- Courtesy of Lavender Essentials of Vermont
- Lavender Essentials of Vermont
Lavender Essentials of Vermont
2103 Herrick Rd., Derby, lavender-essentials.com
Lavender is a known healer — the flowering plant has antiseptic, antimicrobial and anti-inflammatory properties. It also smells great and is used in aromatherapy to foster peace of mind, emotional balance and overall wellness.
So a visit to a lavender farm just might be the breath of sweet-smelling air Vermonters need in a stressful, uncertain year. This is the fourth year Michele and Pierre Capron have been harvesting lavender and selling aromatherapy products — and the second year they've opened their Derby farm to the public.
The 50-acre farm lost a lot of its lavender crop in the spring. "Mother Nature isn't always kind. It's not always predictable," Michele said. But she replanted, and the new crop is expected to bloom in late August. Meantime, there's plenty to do and see during a visit.
Wander the lavender labyrinth, inspired by the work of expert labyrinth designer Lars Howlett. Pick your own sunflowers, mint and chamomile. Shop the farm store, full of fresh vegetables and lavender products ranging from lotions and oils to smudge sticks and maple syrup. Enjoy the solitude of primitive, no-hookups camping — all groups are placed an acre apart for easy social distancing. Sign up for a romantic date night in the gazebo, complete with s'mores and heart-shaped sparklers, or stargaze through a telescope. Visit on the weekend for proper cream tea, served with lavender sugar cookies and lavender-blueberry jam.
Or just stroll the fields, inhaling deeply. The farm is open for drop-ins Wednesday through Sunday, 10 a.m. to sunset. "You're bound to meet me and my mom," said Michele. "This is definitely a family farm. We're trying to offer something different and affordable and an experience — the romanticism of a lavender farm on a former dairy farm in the Northeast Kingdom."
- Cedar Circle Farm and Education Center's pick-your-own flower field, 225 Pavillion Rd., East Thetford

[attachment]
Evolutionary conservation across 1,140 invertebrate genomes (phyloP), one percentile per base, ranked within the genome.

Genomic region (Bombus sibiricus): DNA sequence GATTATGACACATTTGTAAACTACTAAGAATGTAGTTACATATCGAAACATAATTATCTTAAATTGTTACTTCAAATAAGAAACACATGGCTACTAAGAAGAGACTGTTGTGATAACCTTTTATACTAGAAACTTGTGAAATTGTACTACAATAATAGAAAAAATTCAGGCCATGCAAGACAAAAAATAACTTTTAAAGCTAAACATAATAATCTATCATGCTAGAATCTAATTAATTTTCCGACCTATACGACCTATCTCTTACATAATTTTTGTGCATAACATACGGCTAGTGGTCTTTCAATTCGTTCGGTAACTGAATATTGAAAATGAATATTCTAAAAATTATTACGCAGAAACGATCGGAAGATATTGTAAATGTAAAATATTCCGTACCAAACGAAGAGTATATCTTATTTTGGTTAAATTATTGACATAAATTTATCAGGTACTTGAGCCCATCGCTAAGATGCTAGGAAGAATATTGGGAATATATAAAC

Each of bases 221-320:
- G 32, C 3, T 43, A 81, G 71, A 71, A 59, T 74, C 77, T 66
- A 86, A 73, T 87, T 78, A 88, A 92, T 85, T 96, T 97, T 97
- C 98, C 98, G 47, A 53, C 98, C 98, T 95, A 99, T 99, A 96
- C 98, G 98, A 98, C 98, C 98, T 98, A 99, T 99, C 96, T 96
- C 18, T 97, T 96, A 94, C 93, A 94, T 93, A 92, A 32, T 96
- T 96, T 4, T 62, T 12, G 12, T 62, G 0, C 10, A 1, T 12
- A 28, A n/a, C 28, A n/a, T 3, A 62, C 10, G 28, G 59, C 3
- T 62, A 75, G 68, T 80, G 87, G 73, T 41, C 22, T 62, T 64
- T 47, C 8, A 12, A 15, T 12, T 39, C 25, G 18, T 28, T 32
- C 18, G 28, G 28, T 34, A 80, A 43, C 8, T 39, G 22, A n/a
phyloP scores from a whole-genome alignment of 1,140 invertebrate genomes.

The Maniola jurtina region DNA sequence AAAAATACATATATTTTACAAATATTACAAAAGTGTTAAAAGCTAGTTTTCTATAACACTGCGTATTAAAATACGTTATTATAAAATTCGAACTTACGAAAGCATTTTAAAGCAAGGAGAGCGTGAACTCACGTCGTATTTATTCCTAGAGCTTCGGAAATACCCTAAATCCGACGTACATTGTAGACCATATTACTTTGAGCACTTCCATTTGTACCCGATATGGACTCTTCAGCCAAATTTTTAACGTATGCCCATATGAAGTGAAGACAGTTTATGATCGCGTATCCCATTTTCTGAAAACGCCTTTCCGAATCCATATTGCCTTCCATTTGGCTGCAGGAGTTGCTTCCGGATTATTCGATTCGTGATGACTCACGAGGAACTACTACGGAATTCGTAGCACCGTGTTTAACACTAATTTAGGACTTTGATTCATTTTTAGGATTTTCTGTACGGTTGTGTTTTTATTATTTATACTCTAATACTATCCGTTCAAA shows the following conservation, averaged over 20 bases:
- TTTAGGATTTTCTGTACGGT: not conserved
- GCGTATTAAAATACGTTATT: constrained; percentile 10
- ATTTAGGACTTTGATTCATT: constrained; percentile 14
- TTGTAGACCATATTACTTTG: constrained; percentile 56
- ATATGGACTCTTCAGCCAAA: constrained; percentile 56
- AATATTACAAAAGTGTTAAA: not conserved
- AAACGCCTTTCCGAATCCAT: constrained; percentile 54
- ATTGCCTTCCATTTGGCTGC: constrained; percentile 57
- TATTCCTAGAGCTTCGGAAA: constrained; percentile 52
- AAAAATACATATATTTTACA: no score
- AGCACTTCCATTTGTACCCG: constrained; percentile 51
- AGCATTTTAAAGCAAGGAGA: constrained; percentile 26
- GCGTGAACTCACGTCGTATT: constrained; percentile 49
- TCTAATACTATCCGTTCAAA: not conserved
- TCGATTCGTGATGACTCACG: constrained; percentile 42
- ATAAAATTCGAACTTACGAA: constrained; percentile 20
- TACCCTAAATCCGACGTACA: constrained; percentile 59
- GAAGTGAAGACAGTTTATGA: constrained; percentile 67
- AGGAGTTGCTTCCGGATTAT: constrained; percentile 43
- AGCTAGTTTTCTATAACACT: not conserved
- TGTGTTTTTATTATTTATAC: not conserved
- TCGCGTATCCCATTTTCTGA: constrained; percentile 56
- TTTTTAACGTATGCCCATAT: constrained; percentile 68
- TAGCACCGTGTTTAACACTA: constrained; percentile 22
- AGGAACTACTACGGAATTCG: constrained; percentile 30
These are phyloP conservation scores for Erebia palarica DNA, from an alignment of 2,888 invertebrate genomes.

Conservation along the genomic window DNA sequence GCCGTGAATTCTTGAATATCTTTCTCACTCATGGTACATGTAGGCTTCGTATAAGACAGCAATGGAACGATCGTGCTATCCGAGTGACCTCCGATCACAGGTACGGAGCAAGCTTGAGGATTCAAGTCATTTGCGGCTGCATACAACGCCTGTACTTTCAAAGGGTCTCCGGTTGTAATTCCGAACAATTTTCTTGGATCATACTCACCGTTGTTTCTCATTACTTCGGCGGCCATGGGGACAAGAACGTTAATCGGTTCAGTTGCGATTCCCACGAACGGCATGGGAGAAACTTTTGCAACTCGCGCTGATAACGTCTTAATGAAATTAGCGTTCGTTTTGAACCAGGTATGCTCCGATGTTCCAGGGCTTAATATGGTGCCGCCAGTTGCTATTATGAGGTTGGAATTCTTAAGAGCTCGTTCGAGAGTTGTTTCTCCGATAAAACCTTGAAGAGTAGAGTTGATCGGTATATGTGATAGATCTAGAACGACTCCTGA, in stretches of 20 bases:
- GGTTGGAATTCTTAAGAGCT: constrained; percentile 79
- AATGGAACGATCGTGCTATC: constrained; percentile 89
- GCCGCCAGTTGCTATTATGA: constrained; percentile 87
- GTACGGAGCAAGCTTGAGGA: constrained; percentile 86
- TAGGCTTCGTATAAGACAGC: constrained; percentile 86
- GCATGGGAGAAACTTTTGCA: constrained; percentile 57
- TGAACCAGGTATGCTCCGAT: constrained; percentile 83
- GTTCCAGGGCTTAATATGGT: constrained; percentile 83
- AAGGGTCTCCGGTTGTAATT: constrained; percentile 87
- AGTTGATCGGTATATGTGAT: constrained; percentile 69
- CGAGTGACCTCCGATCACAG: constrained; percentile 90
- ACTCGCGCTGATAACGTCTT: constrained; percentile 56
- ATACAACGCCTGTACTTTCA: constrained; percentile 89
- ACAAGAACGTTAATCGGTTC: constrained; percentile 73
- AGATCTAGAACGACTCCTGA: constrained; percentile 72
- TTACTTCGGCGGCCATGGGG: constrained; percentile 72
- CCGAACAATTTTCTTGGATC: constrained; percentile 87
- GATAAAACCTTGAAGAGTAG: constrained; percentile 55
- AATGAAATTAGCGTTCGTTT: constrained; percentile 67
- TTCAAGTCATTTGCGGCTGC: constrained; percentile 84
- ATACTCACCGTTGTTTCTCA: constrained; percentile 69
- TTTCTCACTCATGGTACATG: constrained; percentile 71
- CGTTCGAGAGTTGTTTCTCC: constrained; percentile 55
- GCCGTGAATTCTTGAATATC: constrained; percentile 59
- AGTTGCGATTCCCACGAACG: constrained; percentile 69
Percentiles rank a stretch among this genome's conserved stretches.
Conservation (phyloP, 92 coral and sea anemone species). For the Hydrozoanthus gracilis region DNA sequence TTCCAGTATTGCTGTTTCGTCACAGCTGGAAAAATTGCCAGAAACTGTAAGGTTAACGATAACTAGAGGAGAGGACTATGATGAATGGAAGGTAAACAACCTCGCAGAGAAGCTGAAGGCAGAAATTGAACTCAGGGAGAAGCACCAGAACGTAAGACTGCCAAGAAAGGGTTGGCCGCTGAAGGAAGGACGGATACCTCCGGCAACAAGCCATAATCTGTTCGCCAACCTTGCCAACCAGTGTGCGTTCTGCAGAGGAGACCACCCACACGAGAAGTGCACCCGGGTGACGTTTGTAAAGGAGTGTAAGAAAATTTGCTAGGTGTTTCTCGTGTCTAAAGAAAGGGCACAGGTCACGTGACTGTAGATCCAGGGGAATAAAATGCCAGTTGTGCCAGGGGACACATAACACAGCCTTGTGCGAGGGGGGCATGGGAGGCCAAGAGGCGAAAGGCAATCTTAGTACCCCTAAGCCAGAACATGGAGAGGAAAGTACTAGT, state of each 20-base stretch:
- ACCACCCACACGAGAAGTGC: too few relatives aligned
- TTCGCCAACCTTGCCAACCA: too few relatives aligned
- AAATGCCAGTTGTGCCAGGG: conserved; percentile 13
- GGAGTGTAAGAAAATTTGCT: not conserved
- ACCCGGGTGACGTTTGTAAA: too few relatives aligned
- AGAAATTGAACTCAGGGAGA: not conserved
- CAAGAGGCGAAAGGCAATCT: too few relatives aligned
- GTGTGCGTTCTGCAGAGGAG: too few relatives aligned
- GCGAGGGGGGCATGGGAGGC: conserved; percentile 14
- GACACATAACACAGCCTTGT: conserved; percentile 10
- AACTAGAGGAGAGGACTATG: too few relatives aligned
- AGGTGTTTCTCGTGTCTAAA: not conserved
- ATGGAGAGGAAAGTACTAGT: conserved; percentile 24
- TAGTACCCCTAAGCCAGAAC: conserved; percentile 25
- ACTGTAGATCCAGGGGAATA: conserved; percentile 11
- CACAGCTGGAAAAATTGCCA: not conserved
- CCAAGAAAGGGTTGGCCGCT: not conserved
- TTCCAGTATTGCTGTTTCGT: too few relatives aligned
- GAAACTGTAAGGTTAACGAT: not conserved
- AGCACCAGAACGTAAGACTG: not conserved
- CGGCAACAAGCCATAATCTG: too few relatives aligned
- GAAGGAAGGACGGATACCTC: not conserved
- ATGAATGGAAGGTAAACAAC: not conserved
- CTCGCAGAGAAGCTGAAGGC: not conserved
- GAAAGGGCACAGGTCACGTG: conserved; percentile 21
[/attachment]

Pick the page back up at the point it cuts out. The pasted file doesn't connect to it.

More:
- Trapp Family Lodge's wildflower walks and garden tours, 700 Trapp Hill Rd., Stowe
143 Parks Rd., St. Johnsbury, dogmt.com
- Tristan Von Duntz
- The chapel at Dog Mountain
Dog Mountain pays homage to our best friends with hiking trails, ponds for dogs to swim in, grassy fields, a Dog Chapel and a gallery devoted to the folk art of its creator, the late Stephen Huneck. It's not just dog friendly; it's a nonstop dog celebration. Canines can sniff, run, pee, play, romp and sniff some more, all of which is just fine.
The 150-acre property in St. Johnsbury is open year-round and offers scenic mountain views. In non-pandemic times, its concerts and "dog parties" draw hundreds with two legs or four. These days, visitors can still hike through fields lined with wildflowers and into dense forest. Dog Mountain does request, however, that to enable social distancing, you leash your pet — a first — and wear a mask when around other guests. There's plenty of room to spread out, though.
Check out the gallery, where Huneck's artwork is on display and for sale. It's open 10 a.m. to 4 p.m. on weekdays and until 5 p.m. on weekends.
The same hours apply to the Dog Chapel that Huneck built. "Welcome," says the sign out front. "All creeds, all breeds, no dogmas allowed." Inside, thousands of people have pinned photos and notes of gratitude on the walls, recalling the companionship of pets they have lost. One sample: "The terror who loved everyone."
Even in these divisive times, we can all agree that dogs rule.
Bethel Drive-In, 36 Bethel Dr., Bethel
Fairlee Drive-In, 1809 Route 5, Fairlee
Sunset Drive-In, 155 Porters Point Rd., Colchester
- Glenn Russell ©️ Seven Days
- Goodies from the snack bar at the Sunset Drive-In
Since the pandemic closed Vermont's indoor theaters in March, most of us have been watching movies on our couches. But warm weather and the loosening of lockdown restrictions brought another option that is both refreshing and retro: the drive-in theater.
For many, it's the quintessential American summer experience: Buy the tickets, tune the radio, get some popcorn and settle in for a picture show. Yet, just six years ago, Hollywood's transition to digital cinema threatened the survival of drive-ins across the U.S. In Vermont, three were left when the dust settled: Colchester's four-screen Sunset Drive-In and the one-screen theaters in Bethel and Fairlee.
Now, all three invite pandemic-weary Vermonters to soak in the magic of the big screen, with built-in social distancing and additional safety precautions. Most theaters have online ticketing; some deliver concessions to your car.
And there are newer, pop-up options. Rutland's Paramount Theatre has been holding sold-out drive-in movies on the Vermont State Fairgrounds, with plans to open another screen in Brandon. Up north, Moonrise Cinemas shows movies on a 52-by-26-foot screen on the Caledonia County fairgrounds in Lyndonville during the month of August. It will move to another, to-be-determined location for September.
This sudden drive-in renaissance has a fringe benefit for movie fans. Because Hollywood's big releases are on hold, the drive-ins are mixing up newer fare with older favorites that many younger viewers have never seen on a big screen: E.T.: The Extra-Terrestrial, Footloose, Jurassic Park, Galaxy Quest. Want to see Jaws the way so many scared-stiff moviegoers did in the summer of 1975, in a car under the stars with crickets in the background? Turn off your phone and drink it in.